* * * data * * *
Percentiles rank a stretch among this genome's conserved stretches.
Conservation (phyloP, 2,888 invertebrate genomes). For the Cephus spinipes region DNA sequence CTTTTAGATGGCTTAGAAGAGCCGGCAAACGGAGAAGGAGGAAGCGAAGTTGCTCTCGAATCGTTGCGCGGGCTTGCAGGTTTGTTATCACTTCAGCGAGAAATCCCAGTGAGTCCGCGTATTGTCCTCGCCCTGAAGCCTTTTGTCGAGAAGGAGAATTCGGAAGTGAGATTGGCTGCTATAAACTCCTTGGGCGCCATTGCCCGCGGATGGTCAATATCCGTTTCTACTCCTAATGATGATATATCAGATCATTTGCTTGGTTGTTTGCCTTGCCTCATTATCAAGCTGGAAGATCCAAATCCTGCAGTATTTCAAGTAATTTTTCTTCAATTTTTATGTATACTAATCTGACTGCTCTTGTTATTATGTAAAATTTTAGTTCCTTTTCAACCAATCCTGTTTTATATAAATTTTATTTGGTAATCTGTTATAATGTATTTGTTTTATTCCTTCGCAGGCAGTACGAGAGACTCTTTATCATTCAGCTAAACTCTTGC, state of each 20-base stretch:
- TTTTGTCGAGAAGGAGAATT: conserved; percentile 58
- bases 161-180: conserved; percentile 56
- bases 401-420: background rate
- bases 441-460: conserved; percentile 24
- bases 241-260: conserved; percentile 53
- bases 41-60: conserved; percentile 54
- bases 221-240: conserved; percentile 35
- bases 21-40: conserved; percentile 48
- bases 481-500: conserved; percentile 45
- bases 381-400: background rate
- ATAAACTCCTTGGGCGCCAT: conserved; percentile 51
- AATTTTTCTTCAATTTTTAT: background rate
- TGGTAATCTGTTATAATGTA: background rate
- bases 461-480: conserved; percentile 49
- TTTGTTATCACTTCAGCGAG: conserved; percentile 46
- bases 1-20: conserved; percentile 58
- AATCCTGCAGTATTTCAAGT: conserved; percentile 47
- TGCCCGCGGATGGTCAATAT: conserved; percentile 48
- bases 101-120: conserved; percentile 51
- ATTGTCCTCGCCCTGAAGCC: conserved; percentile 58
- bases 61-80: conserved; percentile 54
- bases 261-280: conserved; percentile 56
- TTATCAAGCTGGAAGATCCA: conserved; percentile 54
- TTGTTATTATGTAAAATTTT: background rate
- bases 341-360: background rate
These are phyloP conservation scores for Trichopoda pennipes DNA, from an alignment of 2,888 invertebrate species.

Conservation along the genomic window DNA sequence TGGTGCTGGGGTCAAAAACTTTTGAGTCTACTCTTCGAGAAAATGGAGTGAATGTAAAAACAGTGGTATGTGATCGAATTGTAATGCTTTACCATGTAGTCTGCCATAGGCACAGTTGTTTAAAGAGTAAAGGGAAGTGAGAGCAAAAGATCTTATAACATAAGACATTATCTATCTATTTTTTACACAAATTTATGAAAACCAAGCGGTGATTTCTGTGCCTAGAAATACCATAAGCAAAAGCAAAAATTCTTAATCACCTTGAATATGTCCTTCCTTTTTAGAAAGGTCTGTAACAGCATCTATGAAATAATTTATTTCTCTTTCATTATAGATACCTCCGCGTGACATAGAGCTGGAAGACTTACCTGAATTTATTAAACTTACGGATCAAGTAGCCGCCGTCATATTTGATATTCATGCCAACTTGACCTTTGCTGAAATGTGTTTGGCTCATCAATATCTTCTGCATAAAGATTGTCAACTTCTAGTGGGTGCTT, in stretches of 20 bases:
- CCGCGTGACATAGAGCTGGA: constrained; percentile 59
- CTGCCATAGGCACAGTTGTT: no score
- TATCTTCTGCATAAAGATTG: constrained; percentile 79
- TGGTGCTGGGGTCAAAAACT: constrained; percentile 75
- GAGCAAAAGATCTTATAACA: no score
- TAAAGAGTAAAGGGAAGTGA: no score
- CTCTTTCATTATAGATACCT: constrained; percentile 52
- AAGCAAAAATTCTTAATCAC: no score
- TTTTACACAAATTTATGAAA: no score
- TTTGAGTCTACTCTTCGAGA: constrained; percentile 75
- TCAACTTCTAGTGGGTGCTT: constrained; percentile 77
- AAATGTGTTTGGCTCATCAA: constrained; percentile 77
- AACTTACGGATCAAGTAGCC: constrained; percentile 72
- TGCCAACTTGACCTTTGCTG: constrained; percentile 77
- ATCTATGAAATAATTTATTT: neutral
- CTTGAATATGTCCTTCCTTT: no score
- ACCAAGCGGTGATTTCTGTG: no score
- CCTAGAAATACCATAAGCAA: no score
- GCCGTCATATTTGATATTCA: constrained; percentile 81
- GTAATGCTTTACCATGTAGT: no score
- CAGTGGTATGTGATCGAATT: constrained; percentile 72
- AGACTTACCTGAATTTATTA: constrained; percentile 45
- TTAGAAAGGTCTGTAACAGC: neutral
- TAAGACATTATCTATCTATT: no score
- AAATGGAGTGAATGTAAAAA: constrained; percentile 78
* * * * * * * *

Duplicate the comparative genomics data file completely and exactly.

Percentiles rank a stretch among this genome's conserved stretches.
Conservation (phyloP, 2,888 invertebrate genomes). For the Cephus spinipes region DNA sequence CTTTTAGATGGCTTAGAAGAGCCGGCAAACGGAGAAGGAGGAAGCGAAGTTGCTCTCGAATCGTTGCGCGGGCTTGCAGGTTTGTTATCACTTCAGCGAGAAATCCCAGTGAGTCCGCGTATTGTCCTCGCCCTGAAGCCTTTTGTCGAGAAGGAGAATTCGGAAGTGAGATTGGCTGCTATAAACTCCTTGGGCGCCATTGCCCGCGGATGGTCAATATCCGTTTCTACTCCTAATGATGATATATCAGATCATTTGCTTGGTTGTTTGCCTTGCCTCATTATCAAGCTGGAAGATCCAAATCCTGCAGTATTTCAAGTAATTTTTCTTCAATTTTTATGTATACTAATCTGACTGCTCTTGTTATTATGTAAAATTTTAGTTCCTTTTCAACCAATCCTGTTTTATATAAATTTTATTTGGTAATCTGTTATAATGTATTTGTTTTATTCCTTCGCAGGCAGTACGAGAGACTCTTTATCATTCAGCTAAACTCTTGC, state of each 20-base stretch:
- TTTTGTCGAGAAGGAGAATT: conserved; percentile 58
- bases 161-180: conserved; percentile 56
- bases 401-420: background rate
- bases 441-460: conserved; percentile 24
- bases 241-260: conserved; percentile 53
- bases 41-60: conserved; percentile 54
- bases 221-240: conserved; percentile 35
- bases 21-40: conserved; percentile 48
- bases 481-500: conserved; percentile 45
- bases 381-400: background rate
- ATAAACTCCTTGGGCGCCAT: conserved; percentile 51
- AATTTTTCTTCAATTTTTAT: background rate
- TGGTAATCTGTTATAATGTA: background rate
- bases 461-480: conserved; percentile 49
- TTTGTTATCACTTCAGCGAG: conserved; percentile 46
- bases 1-20: conserved; percentile 58
- AATCCTGCAGTATTTCAAGT: conserved; percentile 47
- TGCCCGCGGATGGTCAATAT: conserved; percentile 48
- bases 101-120: conserved; percentile 51
- ATTGTCCTCGCCCTGAAGCC: conserved; percentile 58
- bases 61-80: conserved; percentile 54
- bases 261-280: conserved; percentile 56
- TTATCAAGCTGGAAGATCCA: conserved; percentile 54
- TTGTTATTATGTAAAATTTT: background rate
- bases 341-360: background rate
These are phyloP conservation scores for Trichopoda pennipes DNA, from an alignment of 2,888 invertebrate species.

Conservation along the genomic window DNA sequence TGGTGCTGGGGTCAAAAACTTTTGAGTCTACTCTTCGAGAAAATGGAGTGAATGTAAAAACAGTGGTATGTGATCGAATTGTAATGCTTTACCATGTAGTCTGCCATAGGCACAGTTGTTTAAAGAGTAAAGGGAAGTGAGAGCAAAAGATCTTATAACATAAGACATTATCTATCTATTTTTTACACAAATTTATGAAAACCAAGCGGTGATTTCTGTGCCTAGAAATACCATAAGCAAAAGCAAAAATTCTTAATCACCTTGAATATGTCCTTCCTTTTTAGAAAGGTCTGTAACAGCATCTATGAAATAATTTATTTCTCTTTCATTATAGATACCTCCGCGTGACATAGAGCTGGAAGACTTACCTGAATTTATTAAACTTACGGATCAAGTAGCCGCCGTCATATTTGATATTCATGCCAACTTGACCTTTGCTGAAATGTGTTTGGCTCATCAATATCTTCTGCATAAAGATTGTCAACTTCTAGTGGGTGCTT, in stretches of 20 bases:
- CCGCGTGACATAGAGCTGGA: constrained; percentile 59
- CTGCCATAGGCACAGTTGTT: no score
- TATCTTCTGCATAAAGATTG: constrained; percentile 79
- TGGTGCTGGGGTCAAAAACT: constrained; percentile 75
- GAGCAAAAGATCTTATAACA: no score
- TAAAGAGTAAAGGGAAGTGA: no score
- CTCTTTCATTATAGATACCT: constrained; percentile 52
- AAGCAAAAATTCTTAATCAC: no score
- TTTTACACAAATTTATGAAA: no score
- TTTGAGTCTACTCTTCGAGA: constrained; percentile 75
- TCAACTTCTAGTGGGTGCTT: constrained; percentile 77
- AAATGTGTTTGGCTCATCAA: constrained; percentile 77
- AACTTACGGATCAAGTAGCC: constrained; percentile 72
- TGCCAACTTGACCTTTGCTG: constrained; percentile 77
- ATCTATGAAATAATTTATTT: neutral
- CTTGAATATGTCCTTCCTTT: no score
- ACCAAGCGGTGATTTCTGTG: no score
- CCTAGAAATACCATAAGCAA: no score
- GCCGTCATATTTGATATTCA: constrained; percentile 81
- GTAATGCTTTACCATGTAGT: no score
- CAGTGGTATGTGATCGAATT: constrained; percentile 72
- AGACTTACCTGAATTTATTA: constrained; percentile 45
- TTAGAAAGGTCTGTAACAGC: neutral
- TAAGACATTATCTATCTATT: no score
- AAATGGAGTGAATGTAAAAA: constrained; percentile 78